And I did, and, to my knowledge, they didn’t. But from then on, every time I went to the ball field and saw this very same broken lamp, I was reminded of my dirty little secret. Hey, you’re not going to tell on me, are you? Didn’t think so.

(To read more of my short stories, click HERE)

A Little Olean History

A Little Olean HistoryBradner Stadium

by Angie Brown, Guest Author

In May of 1930, from all over the city, the streets in Olean, NY, were filled with groups of school children marching in orderly fashion.  They were headed for the East Olean Park, where they all assembled to perform at the baseball field, Bradner Stadium.  The civic leaders and school teachers planned something different for this Arbor Day.  They came up with an exciting idea, making this an exciting day.  I was in the eighth grade and a part of it, so I  remember it well. As far as I know, this was the only time this presentation was carried out.

All of the school children from the age of about ten through high school would execute, in unison, simple exercises at the stadium.  The exercises were practiced and perfected in the classrooms.  The children would wear pastel colored dresses and shirts.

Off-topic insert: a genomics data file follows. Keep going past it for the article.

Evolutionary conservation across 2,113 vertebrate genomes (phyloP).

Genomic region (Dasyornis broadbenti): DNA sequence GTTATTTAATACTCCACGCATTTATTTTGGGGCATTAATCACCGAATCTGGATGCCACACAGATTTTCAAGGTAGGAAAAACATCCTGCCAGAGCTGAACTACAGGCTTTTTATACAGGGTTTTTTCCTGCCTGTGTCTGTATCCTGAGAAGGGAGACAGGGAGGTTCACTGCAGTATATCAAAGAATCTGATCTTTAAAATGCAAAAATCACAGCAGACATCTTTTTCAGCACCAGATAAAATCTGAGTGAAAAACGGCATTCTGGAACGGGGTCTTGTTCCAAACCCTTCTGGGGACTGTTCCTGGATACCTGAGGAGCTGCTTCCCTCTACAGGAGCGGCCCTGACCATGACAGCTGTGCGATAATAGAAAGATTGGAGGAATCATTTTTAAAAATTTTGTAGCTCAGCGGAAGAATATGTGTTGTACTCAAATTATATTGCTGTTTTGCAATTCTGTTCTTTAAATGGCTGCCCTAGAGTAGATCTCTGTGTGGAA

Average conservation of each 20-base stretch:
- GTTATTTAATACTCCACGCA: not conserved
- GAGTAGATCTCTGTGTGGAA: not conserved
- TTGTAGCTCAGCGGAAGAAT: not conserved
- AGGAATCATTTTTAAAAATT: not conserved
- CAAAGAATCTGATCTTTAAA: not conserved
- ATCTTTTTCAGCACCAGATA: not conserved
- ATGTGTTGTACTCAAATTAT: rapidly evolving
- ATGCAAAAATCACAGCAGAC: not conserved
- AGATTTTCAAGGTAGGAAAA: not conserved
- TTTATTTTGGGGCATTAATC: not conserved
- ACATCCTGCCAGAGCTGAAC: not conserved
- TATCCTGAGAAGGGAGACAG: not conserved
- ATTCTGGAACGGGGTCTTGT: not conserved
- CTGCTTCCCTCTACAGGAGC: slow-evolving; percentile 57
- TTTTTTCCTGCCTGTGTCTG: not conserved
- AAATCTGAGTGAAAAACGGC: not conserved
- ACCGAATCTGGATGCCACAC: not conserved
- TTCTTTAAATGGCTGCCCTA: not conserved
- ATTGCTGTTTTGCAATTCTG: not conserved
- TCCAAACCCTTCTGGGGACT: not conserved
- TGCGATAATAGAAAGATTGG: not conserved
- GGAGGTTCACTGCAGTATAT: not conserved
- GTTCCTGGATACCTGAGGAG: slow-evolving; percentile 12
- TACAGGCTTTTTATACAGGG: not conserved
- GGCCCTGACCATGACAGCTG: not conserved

On the day of the presentation, the weather was perfect: warm and sunny.  Each teacher led her class through the streets, on their way to the stadium.  Extra police were on duty at every intersection.  Traffic was diverted to one-way and was sparse.  Arriving at the park, the groups were escorted through the short tunnel to their designated places on the field.  With pride and joy, the parents and friends filled the bleachers.  It was a “full house.”

Right on time, the music started and the exercises commenced, a beautiful spectacle of arm raising and foot stepping of hundreds of youngsters, all in unison. The pastel colors added to the beauty and pageantry of the students’ movements on the ball field.

At the close of the program, the audience was encouraged to join in singing the national anthem with the students. An enormous applause ended the gaiety and excitement of the performance.  What an artistic presentation for all the people of Olean to enjoy, and such an encouraging and fulfilling endeavor for the students!

(For more articles by Angie Brown, click HERE)